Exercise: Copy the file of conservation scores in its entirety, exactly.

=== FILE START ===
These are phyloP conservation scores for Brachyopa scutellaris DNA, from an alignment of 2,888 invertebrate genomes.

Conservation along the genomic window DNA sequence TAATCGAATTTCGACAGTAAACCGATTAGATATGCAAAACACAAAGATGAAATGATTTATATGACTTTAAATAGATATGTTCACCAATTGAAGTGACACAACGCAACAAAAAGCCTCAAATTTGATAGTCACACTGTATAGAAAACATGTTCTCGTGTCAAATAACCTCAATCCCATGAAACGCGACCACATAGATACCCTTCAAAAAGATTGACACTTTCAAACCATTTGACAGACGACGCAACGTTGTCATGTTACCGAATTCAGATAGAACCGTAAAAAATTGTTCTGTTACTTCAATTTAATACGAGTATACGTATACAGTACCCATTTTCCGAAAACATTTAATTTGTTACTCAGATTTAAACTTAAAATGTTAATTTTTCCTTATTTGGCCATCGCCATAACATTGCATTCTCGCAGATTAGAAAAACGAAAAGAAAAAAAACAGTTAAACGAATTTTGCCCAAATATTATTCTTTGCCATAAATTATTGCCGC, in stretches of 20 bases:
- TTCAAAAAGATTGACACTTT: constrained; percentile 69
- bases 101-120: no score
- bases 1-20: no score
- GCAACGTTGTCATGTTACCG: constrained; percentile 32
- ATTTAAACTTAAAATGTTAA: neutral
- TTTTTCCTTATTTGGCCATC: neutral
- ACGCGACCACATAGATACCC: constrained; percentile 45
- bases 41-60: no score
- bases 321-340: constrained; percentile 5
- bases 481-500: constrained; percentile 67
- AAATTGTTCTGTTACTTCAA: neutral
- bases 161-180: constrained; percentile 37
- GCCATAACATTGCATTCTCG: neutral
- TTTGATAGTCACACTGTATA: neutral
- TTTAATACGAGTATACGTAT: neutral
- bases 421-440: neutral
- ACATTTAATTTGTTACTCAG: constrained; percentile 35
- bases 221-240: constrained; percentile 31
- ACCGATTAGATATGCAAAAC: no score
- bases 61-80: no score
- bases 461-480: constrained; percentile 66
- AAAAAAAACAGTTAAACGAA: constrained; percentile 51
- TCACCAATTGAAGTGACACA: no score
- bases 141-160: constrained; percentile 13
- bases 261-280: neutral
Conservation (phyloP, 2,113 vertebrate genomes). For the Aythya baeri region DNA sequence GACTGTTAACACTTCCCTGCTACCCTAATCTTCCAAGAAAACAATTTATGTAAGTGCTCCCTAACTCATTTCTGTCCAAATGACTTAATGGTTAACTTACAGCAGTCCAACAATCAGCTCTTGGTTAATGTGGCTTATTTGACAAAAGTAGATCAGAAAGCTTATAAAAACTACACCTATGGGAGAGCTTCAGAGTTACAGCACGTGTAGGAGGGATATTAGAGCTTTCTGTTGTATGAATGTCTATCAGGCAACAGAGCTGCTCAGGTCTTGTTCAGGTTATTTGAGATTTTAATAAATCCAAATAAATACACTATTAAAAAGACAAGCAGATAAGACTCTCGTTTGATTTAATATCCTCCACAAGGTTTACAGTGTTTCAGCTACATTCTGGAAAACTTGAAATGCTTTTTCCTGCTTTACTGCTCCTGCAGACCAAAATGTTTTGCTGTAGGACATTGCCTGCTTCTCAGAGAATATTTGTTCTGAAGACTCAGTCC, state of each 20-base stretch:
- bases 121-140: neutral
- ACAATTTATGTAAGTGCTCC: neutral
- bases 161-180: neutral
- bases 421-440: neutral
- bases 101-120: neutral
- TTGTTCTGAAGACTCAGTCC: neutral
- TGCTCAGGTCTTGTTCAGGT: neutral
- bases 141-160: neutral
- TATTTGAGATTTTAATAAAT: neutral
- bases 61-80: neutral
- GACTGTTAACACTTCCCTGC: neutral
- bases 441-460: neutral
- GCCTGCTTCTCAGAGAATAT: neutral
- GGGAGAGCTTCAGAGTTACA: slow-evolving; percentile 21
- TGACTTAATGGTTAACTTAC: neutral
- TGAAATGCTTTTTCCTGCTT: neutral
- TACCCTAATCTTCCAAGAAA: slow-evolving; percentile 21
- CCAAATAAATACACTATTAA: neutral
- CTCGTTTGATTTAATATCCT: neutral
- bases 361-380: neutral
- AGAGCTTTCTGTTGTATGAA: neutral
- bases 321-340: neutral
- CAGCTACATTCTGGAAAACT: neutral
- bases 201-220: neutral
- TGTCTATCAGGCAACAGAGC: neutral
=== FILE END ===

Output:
These are phyloP conservation scores for Brachyopa scutellaris DNA, from an alignment of 2,888 invertebrate genomes.

Conservation along the genomic window DNA sequence TAATCGAATTTCGACAGTAAACCGATTAGATATGCAAAACACAAAGATGAAATGATTTATATGACTTTAAATAGATATGTTCACCAATTGAAGTGACACAACGCAACAAAAAGCCTCAAATTTGATAGTCACACTGTATAGAAAACATGTTCTCGTGTCAAATAACCTCAATCCCATGAAACGCGACCACATAGATACCCTTCAAAAAGATTGACACTTTCAAACCATTTGACAGACGACGCAACGTTGTCATGTTACCGAATTCAGATAGAACCGTAAAAAATTGTTCTGTTACTTCAATTTAATACGAGTATACGTATACAGTACCCATTTTCCGAAAACATTTAATTTGTTACTCAGATTTAAACTTAAAATGTTAATTTTTCCTTATTTGGCCATCGCCATAACATTGCATTCTCGCAGATTAGAAAAACGAAAAGAAAAAAAACAGTTAAACGAATTTTGCCCAAATATTATTCTTTGCCATAAATTATTGCCGC, in stretches of 20 bases:
- TTCAAAAAGATTGACACTTT: constrained; percentile 69
- bases 101-120: no score
- bases 1-20: no score
- GCAACGTTGTCATGTTACCG: constrained; percentile 32
- ATTTAAACTTAAAATGTTAA: neutral
- TTTTTCCTTATTTGGCCATC: neutral
- ACGCGACCACATAGATACCC: constrained; percentile 45
- bases 41-60: no score
- bases 321-340: constrained; percentile 5
- bases 481-500: constrained; percentile 67
- AAATTGTTCTGTTACTTCAA: neutral
- bases 161-180: constrained; percentile 37
- GCCATAACATTGCATTCTCG: neutral
- TTTGATAGTCACACTGTATA: neutral
- TTTAATACGAGTATACGTAT: neutral
- bases 421-440: neutral
- ACATTTAATTTGTTACTCAG: constrained; percentile 35
- bases 221-240: constrained; percentile 31
- ACCGATTAGATATGCAAAAC: no score
- bases 61-80: no score
- bases 461-480: constrained; percentile 66
- AAAAAAAACAGTTAAACGAA: constrained; percentile 51
- TCACCAATTGAAGTGACACA: no score
- bases 141-160: constrained; percentile 13
- bases 261-280: neutral
Conservation (phyloP, 2,113 vertebrate genomes). For the Aythya baeri region DNA sequence GACTGTTAACACTTCCCTGCTACCCTAATCTTCCAAGAAAACAATTTATGTAAGTGCTCCCTAACTCATTTCTGTCCAAATGACTTAATGGTTAACTTACAGCAGTCCAACAATCAGCTCTTGGTTAATGTGGCTTATTTGACAAAAGTAGATCAGAAAGCTTATAAAAACTACACCTATGGGAGAGCTTCAGAGTTACAGCACGTGTAGGAGGGATATTAGAGCTTTCTGTTGTATGAATGTCTATCAGGCAACAGAGCTGCTCAGGTCTTGTTCAGGTTATTTGAGATTTTAATAAATCCAAATAAATACACTATTAAAAAGACAAGCAGATAAGACTCTCGTTTGATTTAATATCCTCCACAAGGTTTACAGTGTTTCAGCTACATTCTGGAAAACTTGAAATGCTTTTTCCTGCTTTACTGCTCCTGCAGACCAAAATGTTTTGCTGTAGGACATTGCCTGCTTCTCAGAGAATATTTGTTCTGAAGACTCAGTCC, state of each 20-base stretch:
- bases 121-140: neutral
- ACAATTTATGTAAGTGCTCC: neutral
- bases 161-180: neutral
- bases 421-440: neutral
- bases 101-120: neutral
- TTGTTCTGAAGACTCAGTCC: neutral
- TGCTCAGGTCTTGTTCAGGT: neutral
- bases 141-160: neutral
- TATTTGAGATTTTAATAAAT: neutral
- bases 61-80: neutral
- GACTGTTAACACTTCCCTGC: neutral
- bases 441-460: neutral
- GCCTGCTTCTCAGAGAATAT: neutral
- GGGAGAGCTTCAGAGTTACA: slow-evolving; percentile 21
- TGACTTAATGGTTAACTTAC: neutral
- TGAAATGCTTTTTCCTGCTT: neutral
- TACCCTAATCTTCCAAGAAA: slow-evolving; percentile 21
- CCAAATAAATACACTATTAA: neutral
- CTCGTTTGATTTAATATCCT: neutral
- bases 361-380: neutral
- AGAGCTTTCTGTTGTATGAA: neutral
- bases 321-340: neutral
- CAGCTACATTCTGGAAAACT: neutral
- bases 201-220: neutral
- TGTCTATCAGGCAACAGAGC: neutral